14 December 2022, 18:30-20:00
Register start 5 December 2022
Register end 13 December 2022
Open-source information is increasingly referred to as a landmark innovation in efforts to promote accountability. When it is gathered accurately, used responsibly and stored safely, such data can greatly contribute to documenting, investigating and prosecuting international crimes and serious human rights violations, including during armed conflict.
Reliance on open-source information also raises concerns, however, for instance around information veracity, the right to privacy, conditions for courtroom admissibility and protecting the fundamental rights of the accused.
This IHL Talk will explore the practices, opportunities and challenges stemming from the open-source character of information and will notably discuss the following issues:
The IHL Talks are a series of events, hosted by the Geneva Academy, on international humanitarian law and current humanitarian topics. Academic experts, practitioners, policymakers and journalists discuss burning humanitarian issues and their regulation under international law.
In 2022, the new Training Hub of the Geneva Human Rights Platform (GHRP) conducted seven training courses – two regular courses and five customized courses – in Geneva, online and in the field.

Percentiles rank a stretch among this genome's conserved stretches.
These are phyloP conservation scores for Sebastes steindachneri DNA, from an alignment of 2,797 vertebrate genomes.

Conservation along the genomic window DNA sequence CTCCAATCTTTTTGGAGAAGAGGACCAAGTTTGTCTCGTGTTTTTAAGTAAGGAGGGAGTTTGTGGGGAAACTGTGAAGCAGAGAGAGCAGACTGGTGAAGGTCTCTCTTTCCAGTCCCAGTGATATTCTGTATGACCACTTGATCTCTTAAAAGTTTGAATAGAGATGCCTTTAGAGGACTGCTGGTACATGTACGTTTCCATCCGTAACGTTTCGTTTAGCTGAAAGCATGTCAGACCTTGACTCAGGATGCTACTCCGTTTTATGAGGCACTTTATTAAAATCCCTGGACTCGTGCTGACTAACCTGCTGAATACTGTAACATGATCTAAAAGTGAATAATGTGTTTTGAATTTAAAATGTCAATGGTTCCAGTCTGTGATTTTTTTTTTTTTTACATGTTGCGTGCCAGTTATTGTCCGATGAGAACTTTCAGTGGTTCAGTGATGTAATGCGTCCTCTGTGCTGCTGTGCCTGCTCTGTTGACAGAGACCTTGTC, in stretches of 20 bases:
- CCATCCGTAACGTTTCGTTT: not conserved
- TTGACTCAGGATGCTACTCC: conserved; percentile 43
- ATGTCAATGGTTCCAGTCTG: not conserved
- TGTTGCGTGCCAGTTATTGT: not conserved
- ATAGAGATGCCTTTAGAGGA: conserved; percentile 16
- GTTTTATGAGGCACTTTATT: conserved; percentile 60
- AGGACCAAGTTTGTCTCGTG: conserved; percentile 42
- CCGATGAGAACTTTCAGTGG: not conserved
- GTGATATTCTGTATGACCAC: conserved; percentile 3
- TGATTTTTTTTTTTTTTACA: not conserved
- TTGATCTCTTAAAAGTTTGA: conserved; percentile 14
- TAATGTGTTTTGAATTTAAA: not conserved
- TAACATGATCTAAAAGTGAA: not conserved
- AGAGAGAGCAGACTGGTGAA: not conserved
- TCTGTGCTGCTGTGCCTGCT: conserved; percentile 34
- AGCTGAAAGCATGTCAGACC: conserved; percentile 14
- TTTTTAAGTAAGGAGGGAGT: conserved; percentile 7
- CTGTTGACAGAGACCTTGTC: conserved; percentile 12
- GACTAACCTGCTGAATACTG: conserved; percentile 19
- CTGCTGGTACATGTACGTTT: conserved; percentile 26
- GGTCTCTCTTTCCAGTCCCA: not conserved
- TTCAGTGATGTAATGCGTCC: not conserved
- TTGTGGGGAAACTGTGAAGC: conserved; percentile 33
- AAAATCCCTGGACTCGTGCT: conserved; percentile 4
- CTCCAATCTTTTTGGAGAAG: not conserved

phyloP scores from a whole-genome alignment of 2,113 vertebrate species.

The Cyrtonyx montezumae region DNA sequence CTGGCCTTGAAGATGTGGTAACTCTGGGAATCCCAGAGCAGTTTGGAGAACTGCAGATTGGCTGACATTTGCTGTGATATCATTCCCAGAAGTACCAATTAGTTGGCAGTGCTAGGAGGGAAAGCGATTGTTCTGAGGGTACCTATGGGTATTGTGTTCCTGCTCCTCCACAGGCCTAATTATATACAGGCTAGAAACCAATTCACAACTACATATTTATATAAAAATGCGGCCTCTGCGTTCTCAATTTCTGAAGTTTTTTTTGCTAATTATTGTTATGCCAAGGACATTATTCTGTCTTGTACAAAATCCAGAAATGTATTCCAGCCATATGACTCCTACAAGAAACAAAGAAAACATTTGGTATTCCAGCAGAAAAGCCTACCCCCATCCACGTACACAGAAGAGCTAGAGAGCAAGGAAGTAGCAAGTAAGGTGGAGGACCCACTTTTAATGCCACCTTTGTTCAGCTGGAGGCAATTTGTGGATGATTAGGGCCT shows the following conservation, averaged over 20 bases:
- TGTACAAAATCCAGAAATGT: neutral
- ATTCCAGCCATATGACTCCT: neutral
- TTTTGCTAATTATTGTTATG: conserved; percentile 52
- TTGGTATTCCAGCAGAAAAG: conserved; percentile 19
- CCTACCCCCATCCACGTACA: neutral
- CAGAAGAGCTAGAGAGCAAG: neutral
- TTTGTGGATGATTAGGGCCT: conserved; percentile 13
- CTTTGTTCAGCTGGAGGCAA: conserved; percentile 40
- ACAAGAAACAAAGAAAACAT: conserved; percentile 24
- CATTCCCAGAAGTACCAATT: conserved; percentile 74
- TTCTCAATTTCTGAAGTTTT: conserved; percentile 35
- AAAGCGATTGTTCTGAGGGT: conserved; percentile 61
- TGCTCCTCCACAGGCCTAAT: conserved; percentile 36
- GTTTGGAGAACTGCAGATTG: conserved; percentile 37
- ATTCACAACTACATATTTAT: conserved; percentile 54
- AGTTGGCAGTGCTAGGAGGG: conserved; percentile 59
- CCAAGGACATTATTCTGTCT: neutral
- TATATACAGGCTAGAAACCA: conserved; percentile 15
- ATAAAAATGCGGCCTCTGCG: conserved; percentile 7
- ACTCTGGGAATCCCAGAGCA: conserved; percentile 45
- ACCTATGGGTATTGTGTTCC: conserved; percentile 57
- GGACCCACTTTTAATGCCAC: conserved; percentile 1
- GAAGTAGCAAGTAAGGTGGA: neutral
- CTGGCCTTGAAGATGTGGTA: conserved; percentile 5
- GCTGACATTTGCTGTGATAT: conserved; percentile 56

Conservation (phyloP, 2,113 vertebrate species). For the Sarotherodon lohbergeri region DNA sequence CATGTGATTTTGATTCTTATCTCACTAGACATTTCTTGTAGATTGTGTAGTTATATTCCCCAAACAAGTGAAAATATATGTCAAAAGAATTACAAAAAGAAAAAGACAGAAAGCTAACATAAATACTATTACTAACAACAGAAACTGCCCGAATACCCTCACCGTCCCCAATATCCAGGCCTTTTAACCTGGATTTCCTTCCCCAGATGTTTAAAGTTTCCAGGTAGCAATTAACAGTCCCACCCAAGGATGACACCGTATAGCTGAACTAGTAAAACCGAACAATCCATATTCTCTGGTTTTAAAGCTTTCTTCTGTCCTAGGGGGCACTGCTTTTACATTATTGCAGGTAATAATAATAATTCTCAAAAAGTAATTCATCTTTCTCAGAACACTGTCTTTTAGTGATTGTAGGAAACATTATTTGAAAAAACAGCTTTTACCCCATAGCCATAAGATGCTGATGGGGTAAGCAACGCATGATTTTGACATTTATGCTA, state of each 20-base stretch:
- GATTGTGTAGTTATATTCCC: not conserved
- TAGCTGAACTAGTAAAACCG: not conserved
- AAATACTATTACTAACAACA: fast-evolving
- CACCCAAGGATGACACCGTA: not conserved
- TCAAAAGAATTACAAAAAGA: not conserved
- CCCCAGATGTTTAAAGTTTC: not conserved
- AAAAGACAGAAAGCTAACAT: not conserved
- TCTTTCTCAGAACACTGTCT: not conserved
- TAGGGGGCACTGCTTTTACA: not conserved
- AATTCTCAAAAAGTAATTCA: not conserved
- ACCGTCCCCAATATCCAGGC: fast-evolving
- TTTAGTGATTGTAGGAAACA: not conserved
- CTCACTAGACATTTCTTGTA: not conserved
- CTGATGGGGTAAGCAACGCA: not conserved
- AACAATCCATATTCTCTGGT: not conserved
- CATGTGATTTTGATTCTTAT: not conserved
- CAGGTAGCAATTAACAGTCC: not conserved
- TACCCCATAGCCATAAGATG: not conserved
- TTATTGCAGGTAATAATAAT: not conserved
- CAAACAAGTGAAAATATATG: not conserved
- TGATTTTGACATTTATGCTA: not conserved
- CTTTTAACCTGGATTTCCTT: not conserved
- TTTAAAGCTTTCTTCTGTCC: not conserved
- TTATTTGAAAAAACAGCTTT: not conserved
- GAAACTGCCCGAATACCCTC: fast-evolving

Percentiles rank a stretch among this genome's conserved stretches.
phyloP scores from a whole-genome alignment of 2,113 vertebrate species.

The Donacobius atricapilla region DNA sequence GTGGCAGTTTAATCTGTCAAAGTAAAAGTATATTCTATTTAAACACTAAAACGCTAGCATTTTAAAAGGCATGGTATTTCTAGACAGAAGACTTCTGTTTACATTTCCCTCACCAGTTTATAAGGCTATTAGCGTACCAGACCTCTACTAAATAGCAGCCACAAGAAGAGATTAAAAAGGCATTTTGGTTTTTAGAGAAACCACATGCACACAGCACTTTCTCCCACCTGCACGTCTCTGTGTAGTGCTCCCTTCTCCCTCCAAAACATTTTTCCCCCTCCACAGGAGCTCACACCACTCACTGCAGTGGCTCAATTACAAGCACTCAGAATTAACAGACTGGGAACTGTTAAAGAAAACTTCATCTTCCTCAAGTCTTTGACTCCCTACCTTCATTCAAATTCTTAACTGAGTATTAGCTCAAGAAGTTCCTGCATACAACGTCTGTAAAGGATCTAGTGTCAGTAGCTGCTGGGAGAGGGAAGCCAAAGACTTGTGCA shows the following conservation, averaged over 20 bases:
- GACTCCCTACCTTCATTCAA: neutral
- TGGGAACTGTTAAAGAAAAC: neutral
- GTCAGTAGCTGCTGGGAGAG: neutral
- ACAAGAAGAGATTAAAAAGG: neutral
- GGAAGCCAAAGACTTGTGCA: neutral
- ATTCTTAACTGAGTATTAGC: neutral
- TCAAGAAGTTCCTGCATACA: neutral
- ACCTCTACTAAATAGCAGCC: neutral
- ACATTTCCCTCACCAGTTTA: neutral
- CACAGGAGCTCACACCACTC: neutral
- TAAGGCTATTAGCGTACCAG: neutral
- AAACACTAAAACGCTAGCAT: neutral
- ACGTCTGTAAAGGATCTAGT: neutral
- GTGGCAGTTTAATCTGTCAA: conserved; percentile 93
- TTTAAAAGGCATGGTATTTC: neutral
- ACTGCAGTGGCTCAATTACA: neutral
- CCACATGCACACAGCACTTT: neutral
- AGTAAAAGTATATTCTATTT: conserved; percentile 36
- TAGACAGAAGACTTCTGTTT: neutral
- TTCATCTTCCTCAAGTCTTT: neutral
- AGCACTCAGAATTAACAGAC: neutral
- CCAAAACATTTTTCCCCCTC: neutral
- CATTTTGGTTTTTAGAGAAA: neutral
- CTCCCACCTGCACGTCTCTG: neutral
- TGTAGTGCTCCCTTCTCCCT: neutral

The Geneva Academy PhD Forum is a space that gathers PhD researchers and experts – in Geneva and beyond – who work in the scientific focus area of the Geneva Academy.
In this talk, Professor Frédéric Mégret will seek to excavate an understanding of IHL as partly about protecting one’s population rather than minimizing harm to ‘other’ populations.
In this lecture organized with the MIDS, Professor Chiara Giorgetti will discuss current efforts to create a reparation mechanism for Ukraine in order to hold Russia liable for its violations of international law.
This online short course provides an overview of the content and evolution of the rules governing the use of unilateral force in international law, including military intervention on humanitarian grounds and the fight against international terrorism. It focuses on the practice of states and international organizations.
Organized by the Geneva Academy and the ICRC, the Advanced IHL seminar for academics and humanitarian policymakers aims to enhance the capacity of academics to teach and research IHL and contemporary issues arising during armed conflict, while also equipping policymakers with an in-depth understanding of ongoing legal debates and their relevance to decision-making.
This project aimed at compiling and analysing the practice and interpretation of selected international humanitarian law and human rights norms by armed non-state actors (ANSAs). It had a pragmatic double objective: first, to offer a comparative analysis of IHL and human rights norms from the perspective of ANSAs, and second, to inform strategies of humanitarian engagement with ANSAs, in particular the content of a possible ‘Model Code of Conduct’.
This project will explore humanitarian consequences and protection needs caused by the digitalization of armed conflicts and the extent to which these needs are addressed by international law, especially international humanitarian law.